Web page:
Learn Ulster-Scots

Lesson 5 Food and Drink

In this lesson, you will learn about:

  • examples of food and drink
  • ordering food in a restaurant
  • discussing eating habits
  • food and drink in Ulster & Scots poetry
  • finding Ulster-Scots recipes



Food and Drink: Basic Vocabulary

Ait
to eat
Chow
to chew
Breid
bread
Creesh
grease
Creeshy biscuits
butter biscuits
Shoartbreid
short bread
Dipped breid
fried bread
Bannock
roundish loaf eg of wheaten bread
Bap
baker's roll
Fadge
potato bread
Prootas; prittas
potatoes
Watter
water
Bile
to boil
Brochan
porridge
Neeps
turnips
Pa’snips
parsnips
Kail
cabbage
Epple
apple
Saft fruit
ripe blackberries, strawberries etc
Guissgabs
gooseberries
Nits
nuts
Deuk
duck
Herr’n
herring
Flattie
plaice
Blockan
coalfish
Lythe
pollack
Croobin
crab
Wullicks
whelks
Kitchen
seasoning; relish (as verb: to season)
Saut
salt
Sass
sauce
Tay
tea
Wat tha tay
make tea
Milk strecht fae tha coo
milk straight from the cow
Soordook
buttermilk
Shugar
sugar
Denner
dinner (may be used to mean lunch/mid-day meal)
Sit-doon tay
a meal at the table
Yer tay in yer haun
a cup of tea not at the table
Piece
packed lunch (sandwiches)
Forenuin piece
morning snack
Aitin hoose
restaurant
Stairter
starter/first course
Puddin
dessert
Slider
ice cream wafer
Carryoot
takeaway meal
Gorb
to eat greedily
Boord
table
Grummel
crumble
Delf
crockery or china
Dook
to dip
Soor
sour
Teuch
tough
Saft
tender
Coarn
corn
Jaa box
kitchen sink
bake
biscuit

Dialogue 1: Aitin oot

Here is a conversation which might be heard in a restaurant. See if you can work out what is happening. Eileen and Sam walk into a new restaurant which has just opened in town. Answers to the questions are at the bottom.

Eileen
It’s quare an gran here.
Sam
Sure ye’r worth ivery penny.
Waiter
Wud ye be readie tae order?
Sam
Ay. A'll hae tha beef and prootas wi neeps.
Waiter
An yersel madam
Eileen
All hae tha deuk a l’orange, please.
Waiter
Wud ye lek ocht tae drink?
Eileen
Naethin fur me, thanks.
Sam
A’d lek a wee gless o rid wine.
Waiter
Is there oniethin else A can get ye?
Sam
No thanks
  1. What is Sam’s reaction to the restaurant?
  2. What does Sam order from the menu?
  3. What does Eileen decide to order?
  4. How does the waiter ask if they would like anything to drink?
  5. Does anyone order a drink? If so, what is it?

Dialogue 2: In the fruit an veg shap

Mary and Alice discuss the food fads and table manners of Alice’s children. Try to translate the passage and answer the questions. This will help you identify some characteristic Ulster-Scots expressions, word order and verb forms. A translation and answers are at the bottom.

Mary
Whit can a dae fur ye Alice?
Alice
A’ll tak seiven pun wecht o’ prootas, sae a wull, an thon muckle neep forbye.
Mary
Whit aboot yer carrots an pa’snips, or are ye no makkin broth the day?
Alice
A luv a wheen o broth mysel, but d’ye see ma weans, they’re despert hard tae please.
Mary
Ye’re owre saft wi’ them, Alice. Whit dae they lek?
Alice
Noo yer askin’! The lassie’s ae thranlike wee skitter! She winnae ait flesh-mate ava. She says it’s gye teuch. Ice cream’s no teuch, min ye!
Mary
A wudnae gie her oany puddin if she winnae ait her denner. Whit wye’s the weechiel?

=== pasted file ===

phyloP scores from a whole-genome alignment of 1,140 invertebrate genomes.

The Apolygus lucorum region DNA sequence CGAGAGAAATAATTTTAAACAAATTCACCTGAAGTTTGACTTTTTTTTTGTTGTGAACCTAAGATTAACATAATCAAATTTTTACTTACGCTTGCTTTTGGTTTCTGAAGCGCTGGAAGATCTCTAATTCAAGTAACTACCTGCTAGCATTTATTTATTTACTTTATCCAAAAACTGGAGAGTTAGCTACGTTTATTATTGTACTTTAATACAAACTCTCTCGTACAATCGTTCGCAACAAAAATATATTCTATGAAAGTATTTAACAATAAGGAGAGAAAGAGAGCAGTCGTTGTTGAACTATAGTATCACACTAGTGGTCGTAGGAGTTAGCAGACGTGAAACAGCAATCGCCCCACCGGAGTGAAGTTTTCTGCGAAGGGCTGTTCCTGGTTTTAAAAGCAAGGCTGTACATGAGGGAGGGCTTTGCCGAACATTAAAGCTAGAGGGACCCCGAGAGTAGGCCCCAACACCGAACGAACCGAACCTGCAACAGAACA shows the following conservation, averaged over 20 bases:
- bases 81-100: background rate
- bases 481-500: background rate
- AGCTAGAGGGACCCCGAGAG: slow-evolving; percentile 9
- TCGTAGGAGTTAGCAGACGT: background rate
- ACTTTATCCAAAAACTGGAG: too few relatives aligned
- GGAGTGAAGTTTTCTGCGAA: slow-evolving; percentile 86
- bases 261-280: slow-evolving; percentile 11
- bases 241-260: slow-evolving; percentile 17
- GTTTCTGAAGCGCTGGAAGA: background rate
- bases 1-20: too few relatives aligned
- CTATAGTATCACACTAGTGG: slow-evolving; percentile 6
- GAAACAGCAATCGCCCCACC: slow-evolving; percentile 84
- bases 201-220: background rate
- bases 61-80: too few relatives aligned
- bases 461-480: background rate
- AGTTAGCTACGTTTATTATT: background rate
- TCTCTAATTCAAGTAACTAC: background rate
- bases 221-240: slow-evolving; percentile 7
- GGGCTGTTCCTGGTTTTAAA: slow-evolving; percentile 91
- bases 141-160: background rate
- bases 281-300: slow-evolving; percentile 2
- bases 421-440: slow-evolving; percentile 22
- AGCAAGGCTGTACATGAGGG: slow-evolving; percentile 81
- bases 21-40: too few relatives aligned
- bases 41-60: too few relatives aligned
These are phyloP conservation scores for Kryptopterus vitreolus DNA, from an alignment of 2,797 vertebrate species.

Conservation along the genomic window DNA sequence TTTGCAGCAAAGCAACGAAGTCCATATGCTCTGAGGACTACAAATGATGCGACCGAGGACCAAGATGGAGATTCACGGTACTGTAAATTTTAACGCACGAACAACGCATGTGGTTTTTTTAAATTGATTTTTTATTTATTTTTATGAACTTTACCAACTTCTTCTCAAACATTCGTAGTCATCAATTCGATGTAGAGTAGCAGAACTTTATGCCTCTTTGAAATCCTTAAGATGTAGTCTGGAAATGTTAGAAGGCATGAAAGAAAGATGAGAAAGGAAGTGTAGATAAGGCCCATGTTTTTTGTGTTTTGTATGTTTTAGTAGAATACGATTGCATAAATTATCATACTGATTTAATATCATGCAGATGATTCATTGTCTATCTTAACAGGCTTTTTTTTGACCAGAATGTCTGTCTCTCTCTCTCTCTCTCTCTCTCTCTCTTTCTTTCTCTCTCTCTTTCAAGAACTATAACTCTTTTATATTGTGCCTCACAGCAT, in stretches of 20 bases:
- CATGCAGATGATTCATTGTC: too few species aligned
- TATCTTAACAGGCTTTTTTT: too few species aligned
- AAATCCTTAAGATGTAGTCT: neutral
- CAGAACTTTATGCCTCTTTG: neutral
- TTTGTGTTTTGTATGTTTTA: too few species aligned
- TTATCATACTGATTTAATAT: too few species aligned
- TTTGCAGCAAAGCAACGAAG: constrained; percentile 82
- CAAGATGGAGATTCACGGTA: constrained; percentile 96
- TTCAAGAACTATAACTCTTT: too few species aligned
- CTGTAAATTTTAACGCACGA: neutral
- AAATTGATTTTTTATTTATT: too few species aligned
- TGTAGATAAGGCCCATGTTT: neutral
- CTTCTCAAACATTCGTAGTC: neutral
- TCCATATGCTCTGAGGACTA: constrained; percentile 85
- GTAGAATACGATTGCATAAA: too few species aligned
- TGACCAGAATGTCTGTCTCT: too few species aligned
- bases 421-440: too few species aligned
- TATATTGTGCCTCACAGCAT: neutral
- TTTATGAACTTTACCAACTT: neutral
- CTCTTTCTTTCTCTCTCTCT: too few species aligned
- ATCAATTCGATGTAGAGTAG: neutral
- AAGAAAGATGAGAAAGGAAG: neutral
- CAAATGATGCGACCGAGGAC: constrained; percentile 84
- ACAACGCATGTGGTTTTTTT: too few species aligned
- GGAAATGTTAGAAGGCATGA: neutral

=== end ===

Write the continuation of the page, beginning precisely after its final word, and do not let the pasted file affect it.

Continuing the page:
Alice
He’s waur nor the lassie, an he taks efter his faither forbye. He sits chowin wi his mooth apen. Thon scunners me!
Mary
Ye hae yer hauns fu wi thae twa, Alice!
Alice
Ye’re no wrang, Mary!
  1. How does Alice indicate the quantity of potatoes she wants?
  2. What word at the end of a sentence means ‘as well as’ - used when Alice is selecting her vegetables and describing her son?
  3. What phrase does Alice use to give a strong emphasis when she introduces the subject of her children?
  4. What word is used to mean ‘those’?
  5. The present tense of ‘will’ is ‘wull’ in Ulster-Scots. Can you find the word that means ‘will not/won’t’?
  6. Ulster-Scots speakers sometimes emphasise an opinion or feeling using understatement, eg. using ‘no’ plus a word of opposite meaning. Thus, ‘It’s cold’ might be expressed as ‘It’s no wairm’. Where does Alice use this form to express her agreement with Mary?

Cultural links

North Street

Towns in Ulster-Scots heartlands such as the Ards Peninsula have restored some of the traditional street names. This one from Greyabbey or ‘Greba’ seems to be commemorating a less than satisfactory experience of local food!


Literary links: Food and drink in traditional poetry

In Lesson 1 we looked briefly at Burns’s ‘Address to a Haggis’. Such traditional local food was celebrated in Scots and Ulster-Scots poetry because it helped to foster people’s sense of pride in their national identity. Robert Burns also wrote in praise of whisky, or ‘Scotch Drink’:

Let other poets raise a fracas
‘Bout vines, an’ wines, an’ drunken Bacchus,
An’ crabbed names an’ stories wrack us,
An’ grate our lug,
I sing the juice Scotch bear can mak us,
In glass or jug...

On thee aft Scotland chows her cood,
In souple scones, the wale o’ food!
Or tumbling in the boiling flood
wi’ kale an’ beef;
But when thou pours thy strong heart’s blood,
There thou shines chief.

 
 
 
 
barley
 

cud
choicest
 
 
 
 



Several generations before the Famine made the potato a symbol of the suffering of the poor in Ireland, James Orr celebrated the humble root vegetable as a kind of ‘super food’ which nourished and empowered the poorest classes. In his ode ‘To the Potatoe’ (Orr's spelling) he portrayed it as an icon, claiming it gave Ireland the opportunity to feed herself and assert independence. In the following verse he shows how welcome a tasty meal of ‘champ’ is to hungry farm labourers:

Sweet to the boons that blythely enter
At dinner-time, the graise in centre,
Champ’t up wi’ kail, that pey the planter,
Beans, pa’snips, peas!
Gosh! Cud a cautious Covenanter
Wait for the grace?